Student Instructional Ratings Survey worth taking


I read The Daily Targum almost daily, and I am tired of reading about the economic crisis, politics and how all of these things are affecting our University negatively. It appears I have one main reason for despising these topics: I enjoy meaningful opinions on student educational matters outside of "real-world" politics.

As a senior at the University, I feel my educational growth has been stifled throughout the years. After taking more than 40 classes at the University, I have been deprived of certain educational values. Although I have had many worthwhile classes, some have just lacked something I needed a little bit more of: interest and enjoyment.

Upon checking my eden account I came across a surprising e-mail for the Student Instructional Ratings Survey.

The instructions read: "The University asks for your help in completing this rating form. The results will be used by both the instructor and the University to assess and improve instruction."

After filling in bubbles for the first 10 questions — all in the odd strongly disagree to strongly agree format — I came to the section I rarely filled out to the best of my ability, the open-ended questions.

In this odd moment, I enjoyed the challenge the University was reminding me to partake in. After all, the instructions did inform me that the University would use my comments to review and improve my education, so why not share my thoughts with them. My thoughts are one of a 21 year-old-female student at the University majoring in psychology. The class is titled "Introduction to Social Work."

Here are two examples of my responses:

"What do you like best about this course? I enjoyed the 40 hours of volunteer work the most. Volunteering made the class worthwhile and was a surprising change to my average classes. Many of my other classes at the University have not given me this kind of hands on and real world experience in my education. I also enjoyed Professor Duwayne Battle's willingness to listen to student concerns in regard to exams and assignments. More importantly, I appreciated his willingness to apply student suggestions and/or changes.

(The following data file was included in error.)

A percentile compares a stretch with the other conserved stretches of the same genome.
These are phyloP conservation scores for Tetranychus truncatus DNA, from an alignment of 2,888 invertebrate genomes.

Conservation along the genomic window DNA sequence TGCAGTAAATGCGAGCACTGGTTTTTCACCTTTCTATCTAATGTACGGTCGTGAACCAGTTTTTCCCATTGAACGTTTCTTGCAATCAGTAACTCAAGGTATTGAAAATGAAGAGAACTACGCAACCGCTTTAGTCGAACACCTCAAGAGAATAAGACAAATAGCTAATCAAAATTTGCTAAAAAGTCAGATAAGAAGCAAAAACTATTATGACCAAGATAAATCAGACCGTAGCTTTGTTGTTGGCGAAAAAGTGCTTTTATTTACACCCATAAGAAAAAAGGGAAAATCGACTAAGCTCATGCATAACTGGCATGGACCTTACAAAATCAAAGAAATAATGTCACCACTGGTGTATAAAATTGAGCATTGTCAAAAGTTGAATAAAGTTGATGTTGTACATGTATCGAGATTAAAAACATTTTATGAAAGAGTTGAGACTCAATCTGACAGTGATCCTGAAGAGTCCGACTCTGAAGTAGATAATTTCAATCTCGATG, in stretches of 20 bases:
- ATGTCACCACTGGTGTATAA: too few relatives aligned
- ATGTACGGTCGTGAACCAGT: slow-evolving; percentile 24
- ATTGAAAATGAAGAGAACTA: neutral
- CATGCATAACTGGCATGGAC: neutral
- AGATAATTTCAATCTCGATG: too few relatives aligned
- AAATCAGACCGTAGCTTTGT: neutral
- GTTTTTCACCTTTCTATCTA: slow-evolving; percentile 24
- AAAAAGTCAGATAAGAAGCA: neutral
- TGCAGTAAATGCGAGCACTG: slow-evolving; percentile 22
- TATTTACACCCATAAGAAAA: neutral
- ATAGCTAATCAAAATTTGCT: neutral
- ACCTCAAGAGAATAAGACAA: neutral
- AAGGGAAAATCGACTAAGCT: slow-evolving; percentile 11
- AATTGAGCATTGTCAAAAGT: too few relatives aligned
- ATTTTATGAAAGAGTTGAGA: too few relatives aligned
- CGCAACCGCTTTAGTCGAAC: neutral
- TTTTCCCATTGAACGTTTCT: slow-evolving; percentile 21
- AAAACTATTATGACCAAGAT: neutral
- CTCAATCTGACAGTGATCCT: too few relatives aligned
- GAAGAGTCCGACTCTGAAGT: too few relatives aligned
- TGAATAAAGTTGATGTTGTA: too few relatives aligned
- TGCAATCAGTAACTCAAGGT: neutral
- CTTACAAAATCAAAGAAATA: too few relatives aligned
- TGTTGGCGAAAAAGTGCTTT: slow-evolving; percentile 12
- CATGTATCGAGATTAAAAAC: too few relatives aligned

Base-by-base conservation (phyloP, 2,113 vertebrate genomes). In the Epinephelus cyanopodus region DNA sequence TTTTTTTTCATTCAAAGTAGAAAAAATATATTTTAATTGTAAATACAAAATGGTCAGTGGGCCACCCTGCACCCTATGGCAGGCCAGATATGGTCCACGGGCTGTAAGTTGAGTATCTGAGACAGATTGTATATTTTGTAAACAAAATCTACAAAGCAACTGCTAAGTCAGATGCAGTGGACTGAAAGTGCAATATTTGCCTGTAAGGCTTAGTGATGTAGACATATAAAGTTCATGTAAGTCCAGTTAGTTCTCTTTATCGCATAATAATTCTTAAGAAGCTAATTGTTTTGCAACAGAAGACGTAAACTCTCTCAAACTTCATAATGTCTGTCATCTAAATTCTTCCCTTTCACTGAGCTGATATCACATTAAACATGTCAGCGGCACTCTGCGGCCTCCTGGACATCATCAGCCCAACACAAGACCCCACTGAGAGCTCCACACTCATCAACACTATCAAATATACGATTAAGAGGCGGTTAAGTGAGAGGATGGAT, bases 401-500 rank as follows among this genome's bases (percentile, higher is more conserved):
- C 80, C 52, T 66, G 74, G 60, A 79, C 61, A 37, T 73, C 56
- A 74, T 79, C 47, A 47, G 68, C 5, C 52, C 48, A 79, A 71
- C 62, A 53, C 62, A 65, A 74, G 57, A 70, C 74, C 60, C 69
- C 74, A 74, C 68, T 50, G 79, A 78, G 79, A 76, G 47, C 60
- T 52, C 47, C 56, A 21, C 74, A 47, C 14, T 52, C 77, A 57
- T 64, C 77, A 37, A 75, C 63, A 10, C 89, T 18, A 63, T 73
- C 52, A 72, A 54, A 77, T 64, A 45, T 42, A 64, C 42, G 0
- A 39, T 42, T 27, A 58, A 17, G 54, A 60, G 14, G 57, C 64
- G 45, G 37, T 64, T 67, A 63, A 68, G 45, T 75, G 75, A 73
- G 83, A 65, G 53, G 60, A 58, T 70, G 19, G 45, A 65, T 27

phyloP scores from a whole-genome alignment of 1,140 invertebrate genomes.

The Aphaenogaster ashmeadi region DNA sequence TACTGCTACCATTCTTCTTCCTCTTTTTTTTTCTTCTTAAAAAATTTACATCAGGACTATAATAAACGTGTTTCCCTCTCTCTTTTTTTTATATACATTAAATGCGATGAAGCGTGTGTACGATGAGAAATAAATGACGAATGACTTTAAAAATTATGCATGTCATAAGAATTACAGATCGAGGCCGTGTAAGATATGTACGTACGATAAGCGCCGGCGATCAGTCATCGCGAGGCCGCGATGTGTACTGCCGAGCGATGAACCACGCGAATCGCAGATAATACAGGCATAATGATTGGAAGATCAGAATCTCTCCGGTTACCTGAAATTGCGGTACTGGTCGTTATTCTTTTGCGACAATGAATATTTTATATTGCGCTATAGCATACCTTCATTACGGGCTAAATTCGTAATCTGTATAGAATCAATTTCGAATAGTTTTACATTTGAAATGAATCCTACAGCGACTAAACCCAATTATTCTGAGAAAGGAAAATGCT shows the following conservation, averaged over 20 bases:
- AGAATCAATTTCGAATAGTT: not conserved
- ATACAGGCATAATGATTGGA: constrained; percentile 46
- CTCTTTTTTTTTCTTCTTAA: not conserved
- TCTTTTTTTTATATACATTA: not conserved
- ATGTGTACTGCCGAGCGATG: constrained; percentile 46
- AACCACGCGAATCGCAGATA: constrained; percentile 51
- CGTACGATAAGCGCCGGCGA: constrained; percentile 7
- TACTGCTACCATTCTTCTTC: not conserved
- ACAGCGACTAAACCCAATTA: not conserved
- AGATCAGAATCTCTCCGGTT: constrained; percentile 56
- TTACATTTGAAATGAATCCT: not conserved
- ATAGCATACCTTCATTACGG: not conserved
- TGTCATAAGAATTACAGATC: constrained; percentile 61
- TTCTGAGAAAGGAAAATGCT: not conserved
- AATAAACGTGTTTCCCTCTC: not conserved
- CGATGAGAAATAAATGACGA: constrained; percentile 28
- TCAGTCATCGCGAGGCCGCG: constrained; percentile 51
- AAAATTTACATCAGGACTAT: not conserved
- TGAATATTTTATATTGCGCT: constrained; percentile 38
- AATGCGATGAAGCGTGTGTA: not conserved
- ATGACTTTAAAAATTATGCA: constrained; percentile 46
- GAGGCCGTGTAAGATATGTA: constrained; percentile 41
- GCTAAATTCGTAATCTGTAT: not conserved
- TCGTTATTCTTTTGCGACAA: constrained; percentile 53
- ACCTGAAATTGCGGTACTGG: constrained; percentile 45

In what ways, if any, has this course or the instructor encouraged your intellectual growth and progress? From the beginning of the semester, Battle has shown interest in his students: especially in encouraging their participation during class. Almost all of my professors in the past employed the lecture only method of teaching (a.k.a. PowerPoint slides and boredom). It was refreshing to have some participation mixed into this ‘Rutgers Norm' of classes I have experienced. Battle also helped facilitate my participation, which in the past I never desired to do."

Satisfied with my truthful responses, I clicked "submit survey."

I am now left to only wonder: Where have my responses gone? Exactly who will be reading them, and most importantly, do they even matter? For most if not all of these questions, I will never know the answer. Although it is impossible for me to tell you how the other students in my class will respond, I believe I have an idea of what most University students appreciate: A class that captivates their attention and in doing so provides them with enjoyment in attending class and completing academic work.

When it comes down to it, the instructor has the job of making a class one that the majority of students will learn from and enjoy. In the case of my "Introduction to Social Work" class, I enjoyed the volunteer aspect built into the curriculum and I enjoyed my professors' openness to student concerns. I also appreciated my professors interesting teaching approach that encouraged student involvement in class.

Providing students with enjoyment and interest is not a requirement to teach at this University, but it makes all the difference. It should be a principal upheld at this University and all other educational institutions. I would like to thank the University for asking for my help in completing the survey. However, I would more so like to thank the class and professor that furthered my educational growth. I hope my words may create thoughts of implementing and encouraging higher teaching standards among our University.

Krista Johnson is a Douglass College senior majoring in psychology.

 


Krista Johnson

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